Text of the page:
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Youths who were homeless honored at graduation event

Alex Taylor, 20, and 22 other homeless youths were honored during a ceremony at Boston Public Library. Before YouthHarbors, “I was floating,” he said. “I wasn’t really on track.”

Jessica Rinaldi/Globe Staff

Alex Taylor, 20, and 22 other homeless youths were honored during a ceremony at Boston Public Library. Before YouthHarbors, “I was floating,” he said. “I wasn’t really on track.”

Pushed out by his father, Alex Taylor packed his bags and made the 1,400-mile trip from their place in Palm Bay, Fla., to his mother’s home in Everett, hoping to find stability and the support of a family.

He did not. Taylor and his mother, whom he had not seen since birth, began arguing, and before long, he was sleeping on cold park benches and couch-surfing. Sometimes, his mother would relent and let him back into her apartment, only to kick him out again. He was never sure when and where he would get a meal.

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“I was floating,” Taylor, now 20, said. “I wasn’t really on track.”

But on Tuesday, Taylor and 22 other homeless youths were honored during a ceremony at the Boston Public Library in Copley Square, because they have managed to graduate from high school despite lacking a permanent home and parental guidance.

The students are part of YouthHarbors, a privately funded program started five years ago to help homeless teens and young adults finish high school and go on to lead successful lives, said program founder Danielle Ferrier.

YouthHarbors works through four high schools in the Boston area to provide these students with stable housing, jobs, and life-skills training. They learn, for example, how to open a bank account, pay bills, and go grocery shopping.

“It’s critical that they graduate high school to truly have a chance to progress as adults,” Ferrier said. “Otherwise, they fall through the cracks.”

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At Tuesday’s event, YouthHarbors administrators and case managers honored the students in front of an intimate audience of about 30 people, mostly staff from the program and the schools it serves. The absence of parents was apparent.

Nelson Noelsainte, 19, a graduate of Everett High School, smiled as he posed for pictures with the certificate he received from the program, despite the turmoil that engulfed his life just months ago. In March, his father kicked him out of their home in Everett after Noelsainte had several heated arguments with his stepmother. The teen lived with friends for a few days until Everett High administrators referred him to Sam Margolius, the school’s resident YouthHarbors caseworker.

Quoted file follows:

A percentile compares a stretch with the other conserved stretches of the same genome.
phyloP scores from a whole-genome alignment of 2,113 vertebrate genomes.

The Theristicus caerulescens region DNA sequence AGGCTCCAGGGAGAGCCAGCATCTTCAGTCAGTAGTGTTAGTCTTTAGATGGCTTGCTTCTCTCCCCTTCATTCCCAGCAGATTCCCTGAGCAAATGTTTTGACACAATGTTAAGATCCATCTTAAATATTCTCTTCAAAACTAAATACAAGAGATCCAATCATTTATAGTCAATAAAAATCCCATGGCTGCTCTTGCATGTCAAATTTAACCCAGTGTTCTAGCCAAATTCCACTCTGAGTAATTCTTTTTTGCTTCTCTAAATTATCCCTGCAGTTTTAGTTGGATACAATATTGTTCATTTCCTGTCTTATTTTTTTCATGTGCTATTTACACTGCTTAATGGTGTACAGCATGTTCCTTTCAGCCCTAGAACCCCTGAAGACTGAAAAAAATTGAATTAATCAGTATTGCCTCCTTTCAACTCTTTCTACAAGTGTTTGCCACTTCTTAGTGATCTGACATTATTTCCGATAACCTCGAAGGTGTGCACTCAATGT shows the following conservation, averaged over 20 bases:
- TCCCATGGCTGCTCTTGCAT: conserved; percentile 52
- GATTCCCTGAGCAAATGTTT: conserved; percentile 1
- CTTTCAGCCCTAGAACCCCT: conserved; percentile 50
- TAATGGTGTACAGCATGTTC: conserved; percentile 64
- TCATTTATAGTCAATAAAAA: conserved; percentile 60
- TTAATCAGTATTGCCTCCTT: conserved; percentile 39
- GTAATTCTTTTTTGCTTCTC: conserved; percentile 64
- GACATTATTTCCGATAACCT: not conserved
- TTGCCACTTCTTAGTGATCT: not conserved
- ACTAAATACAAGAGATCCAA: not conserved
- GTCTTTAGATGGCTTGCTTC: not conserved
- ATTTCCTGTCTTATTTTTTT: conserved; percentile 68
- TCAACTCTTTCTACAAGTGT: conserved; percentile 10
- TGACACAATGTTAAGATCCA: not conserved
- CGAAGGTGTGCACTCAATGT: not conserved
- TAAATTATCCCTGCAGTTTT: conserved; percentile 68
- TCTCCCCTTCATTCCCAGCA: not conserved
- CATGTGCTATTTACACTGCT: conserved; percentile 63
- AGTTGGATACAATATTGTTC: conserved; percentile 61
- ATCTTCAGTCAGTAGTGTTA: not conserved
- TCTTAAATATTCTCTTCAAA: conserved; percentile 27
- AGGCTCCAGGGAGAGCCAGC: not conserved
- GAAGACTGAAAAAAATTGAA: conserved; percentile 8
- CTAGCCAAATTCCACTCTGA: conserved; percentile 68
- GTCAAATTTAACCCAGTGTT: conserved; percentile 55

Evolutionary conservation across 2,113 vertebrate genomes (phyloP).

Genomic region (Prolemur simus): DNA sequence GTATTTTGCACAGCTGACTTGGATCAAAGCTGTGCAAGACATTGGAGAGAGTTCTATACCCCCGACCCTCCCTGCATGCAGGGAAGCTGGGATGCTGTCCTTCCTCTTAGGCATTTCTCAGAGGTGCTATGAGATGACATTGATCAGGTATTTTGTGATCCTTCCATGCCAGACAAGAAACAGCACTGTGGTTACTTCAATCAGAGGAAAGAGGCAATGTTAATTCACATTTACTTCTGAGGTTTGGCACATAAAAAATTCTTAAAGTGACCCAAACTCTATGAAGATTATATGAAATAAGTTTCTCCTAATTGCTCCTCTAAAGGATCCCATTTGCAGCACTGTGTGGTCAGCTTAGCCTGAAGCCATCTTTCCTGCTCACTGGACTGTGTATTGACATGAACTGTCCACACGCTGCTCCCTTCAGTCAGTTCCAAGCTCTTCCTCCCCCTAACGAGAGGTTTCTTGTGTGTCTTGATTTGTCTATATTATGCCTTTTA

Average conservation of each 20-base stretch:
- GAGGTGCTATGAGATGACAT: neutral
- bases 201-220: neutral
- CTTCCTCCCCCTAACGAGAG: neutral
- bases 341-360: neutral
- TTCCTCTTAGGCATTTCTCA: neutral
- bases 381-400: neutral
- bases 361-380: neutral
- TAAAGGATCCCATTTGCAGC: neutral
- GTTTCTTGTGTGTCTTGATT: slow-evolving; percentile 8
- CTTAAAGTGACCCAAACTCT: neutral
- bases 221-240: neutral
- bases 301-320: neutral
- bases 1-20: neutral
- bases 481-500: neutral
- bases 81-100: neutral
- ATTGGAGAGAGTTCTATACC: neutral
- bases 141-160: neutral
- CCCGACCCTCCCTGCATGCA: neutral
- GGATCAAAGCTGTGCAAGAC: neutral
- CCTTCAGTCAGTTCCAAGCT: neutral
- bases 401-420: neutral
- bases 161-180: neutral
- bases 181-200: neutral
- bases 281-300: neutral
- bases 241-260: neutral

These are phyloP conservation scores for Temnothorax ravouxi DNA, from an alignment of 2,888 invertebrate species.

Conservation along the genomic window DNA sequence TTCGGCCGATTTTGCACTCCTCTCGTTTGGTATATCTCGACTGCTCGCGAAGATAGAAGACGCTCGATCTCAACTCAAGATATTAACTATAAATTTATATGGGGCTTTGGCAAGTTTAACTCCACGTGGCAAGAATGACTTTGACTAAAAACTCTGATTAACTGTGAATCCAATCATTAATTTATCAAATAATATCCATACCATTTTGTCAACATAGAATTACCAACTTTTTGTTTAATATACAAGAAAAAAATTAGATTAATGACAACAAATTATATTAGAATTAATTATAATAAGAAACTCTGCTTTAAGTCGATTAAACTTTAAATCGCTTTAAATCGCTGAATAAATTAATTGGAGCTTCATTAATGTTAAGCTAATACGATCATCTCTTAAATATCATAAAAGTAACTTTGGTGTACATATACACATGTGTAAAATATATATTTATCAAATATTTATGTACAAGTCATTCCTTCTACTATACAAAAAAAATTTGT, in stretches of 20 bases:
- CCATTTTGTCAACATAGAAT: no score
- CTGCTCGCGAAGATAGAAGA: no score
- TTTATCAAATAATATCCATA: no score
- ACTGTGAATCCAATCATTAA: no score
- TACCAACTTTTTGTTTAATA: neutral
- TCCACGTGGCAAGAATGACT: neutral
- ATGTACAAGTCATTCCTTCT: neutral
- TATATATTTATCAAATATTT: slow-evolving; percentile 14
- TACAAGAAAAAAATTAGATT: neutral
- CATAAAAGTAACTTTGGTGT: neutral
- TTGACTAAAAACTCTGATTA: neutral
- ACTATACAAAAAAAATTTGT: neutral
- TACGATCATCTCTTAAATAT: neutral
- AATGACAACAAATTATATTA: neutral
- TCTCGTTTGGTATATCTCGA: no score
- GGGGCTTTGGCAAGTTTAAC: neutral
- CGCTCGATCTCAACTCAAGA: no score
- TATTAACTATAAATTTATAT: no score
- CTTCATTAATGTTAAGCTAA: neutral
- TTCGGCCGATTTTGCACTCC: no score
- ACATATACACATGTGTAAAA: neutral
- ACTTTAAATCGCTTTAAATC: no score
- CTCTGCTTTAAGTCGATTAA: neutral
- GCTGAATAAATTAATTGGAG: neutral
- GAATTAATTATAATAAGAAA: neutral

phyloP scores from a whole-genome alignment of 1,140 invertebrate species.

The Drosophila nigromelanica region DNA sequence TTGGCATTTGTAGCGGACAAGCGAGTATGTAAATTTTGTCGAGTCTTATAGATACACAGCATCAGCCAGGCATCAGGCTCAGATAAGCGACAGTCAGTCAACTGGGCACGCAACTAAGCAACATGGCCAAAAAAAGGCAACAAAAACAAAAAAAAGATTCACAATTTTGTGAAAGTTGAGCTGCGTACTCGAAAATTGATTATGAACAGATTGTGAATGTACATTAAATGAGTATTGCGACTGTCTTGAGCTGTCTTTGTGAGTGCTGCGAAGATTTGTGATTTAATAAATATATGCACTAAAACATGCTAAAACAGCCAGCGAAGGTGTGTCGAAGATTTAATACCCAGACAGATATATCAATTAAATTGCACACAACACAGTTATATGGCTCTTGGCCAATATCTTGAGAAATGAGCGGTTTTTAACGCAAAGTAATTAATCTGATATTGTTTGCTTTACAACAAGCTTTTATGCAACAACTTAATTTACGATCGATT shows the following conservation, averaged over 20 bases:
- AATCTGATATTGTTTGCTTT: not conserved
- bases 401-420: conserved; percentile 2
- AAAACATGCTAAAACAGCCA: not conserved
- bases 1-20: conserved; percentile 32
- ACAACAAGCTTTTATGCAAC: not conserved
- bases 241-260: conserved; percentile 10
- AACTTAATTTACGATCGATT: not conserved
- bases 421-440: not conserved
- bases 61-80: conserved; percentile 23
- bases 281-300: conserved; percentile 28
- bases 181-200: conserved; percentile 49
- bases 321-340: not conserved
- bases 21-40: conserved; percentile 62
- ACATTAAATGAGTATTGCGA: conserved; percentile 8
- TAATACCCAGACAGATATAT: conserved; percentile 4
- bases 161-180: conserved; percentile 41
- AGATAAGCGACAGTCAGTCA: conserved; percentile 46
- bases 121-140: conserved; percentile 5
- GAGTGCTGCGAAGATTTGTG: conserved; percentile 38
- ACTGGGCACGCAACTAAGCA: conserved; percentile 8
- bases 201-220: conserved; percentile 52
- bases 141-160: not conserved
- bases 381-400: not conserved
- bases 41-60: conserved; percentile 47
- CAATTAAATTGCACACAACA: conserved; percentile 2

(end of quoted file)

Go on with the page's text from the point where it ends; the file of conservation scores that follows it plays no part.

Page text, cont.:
“There were a lot of things going through my mind,” Noelsainte said. “I had to get more responsible.”

Margolius helped Noelsainte find his own apartment in Everett, paid for by YouthHarbors, as well as a job at a pizzeria. The teen said he plans to study at Bunker Hill Community College and hopes one day to become a pediatric psychiatrist, because, he said, he likes “talking to people, especially to kids.”

YouthHarbors participants come from a variety of backgrounds. At Malden High School, they are mostly immigrants, predominantly from Haiti, China, or Central America. At Boston Day and Evening Academy in Roxbury, participants tend to be from the city. Some struggle with mental health issues, including depression and post-traumatic stress disorder, which means caseworkers have to take extra steps to make graduation a reality.

For immigrant youths, home stability can be especially precarious, said Malden High’s principal, Dana Brown.

He has had immigrant students who are left to fend for themselves after their sole parent dies, gets sick, or moves away. Sometimes, the students struggle with learning gaps that are the legacy of moving from other countries or having inconsistent schooling.

But YouthHarbors addresses many of those needs at Malden, the first school to host the program, the principal said.

“It’s turned out to be a godsend for many of our students,” Brown said. “Many of them have been literally saved.”

To hear 21-year-old Anthony Rodrigues tell it, the program was the difference between life and death.

Rodrigues went to a local adult shelter after being forced to leave the home he shared with his mother and kid brother after frequent arguments. He dropped out of school his senior year because he was embarrassed by his living situation and did not want schoolmates to know.

Feeling depressed, Rodrigues decided to leave the shelter after four days because he could not stand the drug addicts who roamed its halls and the unsanitary conditions — a shower was hard to come by. He took to sleeping at the houses of friends and acquaintances, but after six months, he took a teacher’s advice and went back to school to join YouthHarbors.

In the fall, the Boston Day and Evening Academy graduate plans to go to Bunker Hill, to study to become an X-ray technician.

At Tuesday’s ceremony, Rodrigues’s caseworker cried as she stood at the lectern and told his story. She took a moment to compose herself while another caseworker, Margolius, went up to talk about Taylor, Noelsainte, and his other students. A few minutes later, it was Rodrigues’s turn. The keynote student speaker walked up and surveyed the room, smiling bashfully. “I couldn’t be more thankful,” he said. “You guys helped me out. I really appreciate it. Big time.”

Oliver Ortega can be reached at oliver.ortega@globe.com. Follow him on Twitter @ByOliverOrtega.
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